Pairing a phone to your own car’s Bluetooth can be an frustrating exercise, but the challenge dials up when you’re trying to pair a phone to a car you’ve just rented. We cover the basics, and provide a guide to every available manufacturer’s online pairing instructions.
Pair Your Phone Yourself
The first option is to pair the phone yourself. We’ve provided vehicle-specific links to phone pairing guides for every vehicle manufacturer at the end of this article, but for the most part, pairing a phone is fairly intuitive on most cars:
Step One: From your phone’s main screen go to settings. On an Android phone, it is usually a pull-down swipe from the top right corner. On most phones, the settings icon is a little gear symbol. Open the settings menu. Touch the Bluetooth tab or icon. It should open up. Look for a box to tap (or check) that says “Only visible to paired devices. Tap to make visible to other devices.” Tap it.
Step Two: With your vehicle running or in the “On setting” go to the vehicle’s main menu screen on the infotainment system. Next, you will try the “Communications” or “Phone” tab. Try “Phone” first if it is listed. Normally, a phone menu will appear if you tap it. Look for “Pair new device.” If that menu is visible, you are almost done. If not, tap a few of the options. Take note of the “Back” button on the car’s infotainment system and return back to the main menu if you are not successful.
Step Two and a half: If you didn’t succeed yet, don’t despair. You are less than one minute into this. Try the “Communications” or “Bluetooth” tabs if “Phone” did not work. Look for “Pair new device.”
Step Three: If you found anything mentioning “Pair…” tap it. Now, get your phone back to the Bluetooth menu. You might have to re-open it if it went to sleep. You are almost done. The phone’s Bluetooth screen will have a “Scan” or “Search” tab. Tap it. You need to have the phone and the vehicle both searching at the same time. It’s easy. Once they both start to look for each other simply watch the phone. You may have to scan down the menu a bit, but in a few seconds the phone will show the new connection option. It will be called “Uconnect” or “Mazda” or whatever the vehicle’s system is called. The vehicle will also say it found your phone. You are 10 seconds from done. Tap the new connection shown on the phone and if the car’s screen is asking you to confirm the new device tap “Yes,” or “Pair.”
Step Three and a half: Some annoying cars ask you to set a password, or to confirm a password the vehicle chooses. Just read and follow along. If it wants you to confirm a password, just do it. You will never need it again. If the car is telling you to pick a new password, just choose anything you want and input it.
Step Four: Most vehicles have the ability to pull your call history and phonebook from your phone into the car. Unless you are a celebrity, you will be saying yes when prompted, BUT HOLD ON! Do you see that little box shown on the phone that says “Never Ask Me This Again?” Check it then tap “Yes”. Otherwise, your phone is going to ask you a question every time you start the car. A second message just like that first one may also appear on the phone asking if you want to display your messages on the vehicle’s screen. We suggest, “Yes” or “OK.” You can always opt to ignore them later.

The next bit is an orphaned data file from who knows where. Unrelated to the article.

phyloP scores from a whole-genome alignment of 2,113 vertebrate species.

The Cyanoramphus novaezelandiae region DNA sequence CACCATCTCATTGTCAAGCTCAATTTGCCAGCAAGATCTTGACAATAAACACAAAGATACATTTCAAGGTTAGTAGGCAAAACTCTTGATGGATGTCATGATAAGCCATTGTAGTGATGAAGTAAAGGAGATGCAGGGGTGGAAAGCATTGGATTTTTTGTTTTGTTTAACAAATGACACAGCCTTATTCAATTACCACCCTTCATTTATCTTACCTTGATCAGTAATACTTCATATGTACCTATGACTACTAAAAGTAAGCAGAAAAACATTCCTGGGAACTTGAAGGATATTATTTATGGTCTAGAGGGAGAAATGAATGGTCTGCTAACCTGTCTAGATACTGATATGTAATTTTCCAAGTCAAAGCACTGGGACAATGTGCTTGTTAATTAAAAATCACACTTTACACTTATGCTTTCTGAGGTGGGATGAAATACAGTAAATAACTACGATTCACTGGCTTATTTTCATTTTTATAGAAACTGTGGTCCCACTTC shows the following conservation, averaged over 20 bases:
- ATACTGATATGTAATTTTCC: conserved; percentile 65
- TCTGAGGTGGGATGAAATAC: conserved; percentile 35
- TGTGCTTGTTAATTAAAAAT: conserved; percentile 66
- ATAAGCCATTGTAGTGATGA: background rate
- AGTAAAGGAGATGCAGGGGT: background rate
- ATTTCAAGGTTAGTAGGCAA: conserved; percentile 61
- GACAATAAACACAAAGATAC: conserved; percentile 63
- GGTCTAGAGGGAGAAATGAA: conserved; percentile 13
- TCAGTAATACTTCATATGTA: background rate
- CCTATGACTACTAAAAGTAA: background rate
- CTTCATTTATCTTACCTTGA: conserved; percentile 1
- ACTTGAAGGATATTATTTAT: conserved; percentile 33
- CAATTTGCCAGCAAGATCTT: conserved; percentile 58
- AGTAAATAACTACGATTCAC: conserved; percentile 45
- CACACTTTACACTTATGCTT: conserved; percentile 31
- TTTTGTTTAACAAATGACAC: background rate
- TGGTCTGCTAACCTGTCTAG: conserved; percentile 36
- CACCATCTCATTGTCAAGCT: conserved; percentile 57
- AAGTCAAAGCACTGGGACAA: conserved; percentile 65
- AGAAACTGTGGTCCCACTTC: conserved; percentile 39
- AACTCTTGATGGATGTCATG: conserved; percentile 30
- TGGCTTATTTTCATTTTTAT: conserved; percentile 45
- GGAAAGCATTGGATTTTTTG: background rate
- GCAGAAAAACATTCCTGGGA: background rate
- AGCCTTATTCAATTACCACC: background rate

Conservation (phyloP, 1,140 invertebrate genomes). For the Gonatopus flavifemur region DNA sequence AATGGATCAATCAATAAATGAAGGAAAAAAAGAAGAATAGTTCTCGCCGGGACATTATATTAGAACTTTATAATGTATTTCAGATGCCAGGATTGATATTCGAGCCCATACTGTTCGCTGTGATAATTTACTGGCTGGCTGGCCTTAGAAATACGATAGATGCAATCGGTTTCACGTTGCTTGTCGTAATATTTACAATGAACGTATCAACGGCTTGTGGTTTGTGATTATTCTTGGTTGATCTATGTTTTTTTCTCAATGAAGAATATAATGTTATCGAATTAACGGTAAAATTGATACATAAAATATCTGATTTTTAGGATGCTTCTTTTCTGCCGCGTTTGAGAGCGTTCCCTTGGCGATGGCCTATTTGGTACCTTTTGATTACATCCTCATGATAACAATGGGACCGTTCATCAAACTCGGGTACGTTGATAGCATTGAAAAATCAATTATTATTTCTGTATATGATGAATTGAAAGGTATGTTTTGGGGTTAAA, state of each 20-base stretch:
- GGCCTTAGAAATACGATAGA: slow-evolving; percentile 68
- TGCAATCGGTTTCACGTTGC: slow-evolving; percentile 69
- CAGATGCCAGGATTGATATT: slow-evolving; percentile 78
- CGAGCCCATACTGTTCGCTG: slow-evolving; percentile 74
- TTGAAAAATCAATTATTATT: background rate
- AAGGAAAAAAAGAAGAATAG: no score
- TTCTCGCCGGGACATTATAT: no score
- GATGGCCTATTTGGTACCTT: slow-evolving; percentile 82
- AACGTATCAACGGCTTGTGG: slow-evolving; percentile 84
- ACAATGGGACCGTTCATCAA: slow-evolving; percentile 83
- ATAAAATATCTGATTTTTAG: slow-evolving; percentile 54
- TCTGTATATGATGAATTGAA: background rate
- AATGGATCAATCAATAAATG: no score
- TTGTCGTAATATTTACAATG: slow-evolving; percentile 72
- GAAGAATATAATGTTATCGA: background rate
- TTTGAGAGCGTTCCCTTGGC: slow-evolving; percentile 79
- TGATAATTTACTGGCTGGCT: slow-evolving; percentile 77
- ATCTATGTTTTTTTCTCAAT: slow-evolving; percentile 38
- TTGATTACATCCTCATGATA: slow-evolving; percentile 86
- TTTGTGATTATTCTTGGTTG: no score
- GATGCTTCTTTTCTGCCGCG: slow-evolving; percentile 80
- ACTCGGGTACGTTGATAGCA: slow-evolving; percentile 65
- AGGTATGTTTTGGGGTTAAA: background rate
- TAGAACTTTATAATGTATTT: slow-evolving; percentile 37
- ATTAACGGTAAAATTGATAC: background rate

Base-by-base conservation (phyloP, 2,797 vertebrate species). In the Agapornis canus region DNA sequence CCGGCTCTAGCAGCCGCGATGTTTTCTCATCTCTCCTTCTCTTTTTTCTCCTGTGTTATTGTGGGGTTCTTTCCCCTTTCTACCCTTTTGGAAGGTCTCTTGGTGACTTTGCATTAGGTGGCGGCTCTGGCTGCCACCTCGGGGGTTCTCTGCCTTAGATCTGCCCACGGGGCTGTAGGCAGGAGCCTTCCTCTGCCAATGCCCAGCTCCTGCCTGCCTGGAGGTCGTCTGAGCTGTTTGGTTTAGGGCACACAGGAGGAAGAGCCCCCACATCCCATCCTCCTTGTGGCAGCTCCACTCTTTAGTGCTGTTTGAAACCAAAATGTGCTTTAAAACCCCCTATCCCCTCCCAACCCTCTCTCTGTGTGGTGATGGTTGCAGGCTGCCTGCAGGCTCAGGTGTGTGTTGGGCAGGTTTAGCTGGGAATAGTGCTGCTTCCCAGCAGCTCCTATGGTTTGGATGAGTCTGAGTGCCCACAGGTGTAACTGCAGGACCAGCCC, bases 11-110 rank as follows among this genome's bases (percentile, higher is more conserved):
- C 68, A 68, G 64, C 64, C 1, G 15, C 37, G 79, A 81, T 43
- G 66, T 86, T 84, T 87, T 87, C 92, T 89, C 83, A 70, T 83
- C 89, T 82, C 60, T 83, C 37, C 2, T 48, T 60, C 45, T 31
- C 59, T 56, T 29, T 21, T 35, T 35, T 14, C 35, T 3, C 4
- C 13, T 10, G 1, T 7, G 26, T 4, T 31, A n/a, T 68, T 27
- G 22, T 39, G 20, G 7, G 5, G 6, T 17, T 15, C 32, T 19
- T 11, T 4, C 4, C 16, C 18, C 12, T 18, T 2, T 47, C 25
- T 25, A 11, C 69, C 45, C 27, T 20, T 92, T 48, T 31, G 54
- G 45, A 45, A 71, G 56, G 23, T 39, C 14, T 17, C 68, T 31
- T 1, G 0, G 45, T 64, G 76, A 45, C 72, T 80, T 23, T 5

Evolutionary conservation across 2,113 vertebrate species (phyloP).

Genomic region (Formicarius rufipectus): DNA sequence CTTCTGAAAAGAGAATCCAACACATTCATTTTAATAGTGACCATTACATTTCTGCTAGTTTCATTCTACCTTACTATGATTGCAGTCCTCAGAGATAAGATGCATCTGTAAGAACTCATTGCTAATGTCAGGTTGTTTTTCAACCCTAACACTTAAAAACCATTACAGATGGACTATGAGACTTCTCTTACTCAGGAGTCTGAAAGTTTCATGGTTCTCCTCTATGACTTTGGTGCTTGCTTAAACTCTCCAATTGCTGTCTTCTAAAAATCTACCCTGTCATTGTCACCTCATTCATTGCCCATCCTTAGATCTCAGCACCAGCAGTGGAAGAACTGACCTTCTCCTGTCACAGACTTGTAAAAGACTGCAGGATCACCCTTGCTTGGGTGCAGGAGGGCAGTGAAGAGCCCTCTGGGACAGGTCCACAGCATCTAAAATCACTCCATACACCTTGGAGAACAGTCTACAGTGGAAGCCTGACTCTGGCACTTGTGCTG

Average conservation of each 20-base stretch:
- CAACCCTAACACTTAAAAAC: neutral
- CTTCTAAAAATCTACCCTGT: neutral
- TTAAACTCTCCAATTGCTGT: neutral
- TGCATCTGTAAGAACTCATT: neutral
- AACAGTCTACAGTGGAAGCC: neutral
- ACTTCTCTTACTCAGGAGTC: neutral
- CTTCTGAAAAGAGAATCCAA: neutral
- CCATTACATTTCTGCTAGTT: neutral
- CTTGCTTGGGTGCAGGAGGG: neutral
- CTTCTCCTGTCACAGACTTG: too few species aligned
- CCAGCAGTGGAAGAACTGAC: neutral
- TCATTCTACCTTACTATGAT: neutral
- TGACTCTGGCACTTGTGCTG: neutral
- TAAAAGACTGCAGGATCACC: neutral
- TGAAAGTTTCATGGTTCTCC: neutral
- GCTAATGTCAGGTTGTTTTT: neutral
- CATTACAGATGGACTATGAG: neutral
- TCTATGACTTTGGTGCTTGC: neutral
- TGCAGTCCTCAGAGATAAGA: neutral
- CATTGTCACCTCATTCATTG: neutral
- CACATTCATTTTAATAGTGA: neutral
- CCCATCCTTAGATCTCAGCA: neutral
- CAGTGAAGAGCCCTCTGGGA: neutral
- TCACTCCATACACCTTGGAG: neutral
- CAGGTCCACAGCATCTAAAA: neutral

Get Help Pairing Your Phone
If the above didn’t help, and you can’t deal with the owner’s manual, help can be as nearby as the rental counter. If that’s not a solution, swing by the local dealership for your brand of vehicle you rented. Most dealerships have well-trained staff that can help you. Usually, it is just one small thing you are missing and the pairing is easy with help from the dealer’s good folks.
BONUS -MUSIC! – Pairing your phone to use hands-free for calls is great, but the process is the same to pair your phone so that you can listen to music if you have iTunes or any other type of music stored on your phone. Just be sure to check off “Phone and Music” or “Phone and Media” if the car’s system asks what you want to be able to do with Bluetooth. It is usually the default, so don’t worry about it. Once you are paired, give Pandora a try. It is free to sign up and to get the app. Challenge yourself! You can do it!
You Don’t Have To Give Up Holding The Phone
A neighbor once told me she prefers to hold her phone when the kids are in the car. That seems ridiculous, but one can still pair a phone and then opt to hold it and not use the hands-free. Every phone allows the call hands-free call to be transferred back to the phone device. Look for the option on your phone and you will then be able to accept a call hands-free, and then opt to keep speaking on the hand-held phone if you prefer (while parked we hope.) In case it is not obvious, you can answer and hang up on a call without taking your hands off the steering wheel. The universal buttons are shown below.
Manufacturer-Specific Links to Phone Pairing Instructions
If you have specific questions about pairing your phone with a particular brand of vehicle, we’ve compiled links to phone pairing guides at the OEM websites that will help you. If the instructions aren’t obvious on the site, we’ve added a note:
BMW (Note: BMW has Bluetooth info in the Owner’s Manual at the model level, so start here)
GMC (Note: GMC doesn’t have a specific area on the site showing pairing info. Refer to Chevrolet above)
Maserati (Note: Maserati doesn’t have specific info, just a PDF of an owner’s manual)
Porsche (Note: Aside from downloading Porsche’s Digital Owner’s Manual app, there wasn’t any obvious info on Bluetooth pairing on Porsche’s website)
Smart (Note: Smart only has links to PDF manuals on the website)
Subaru (Note: Navigate to the “Bluetooth Compatibility” link about halfway down the page)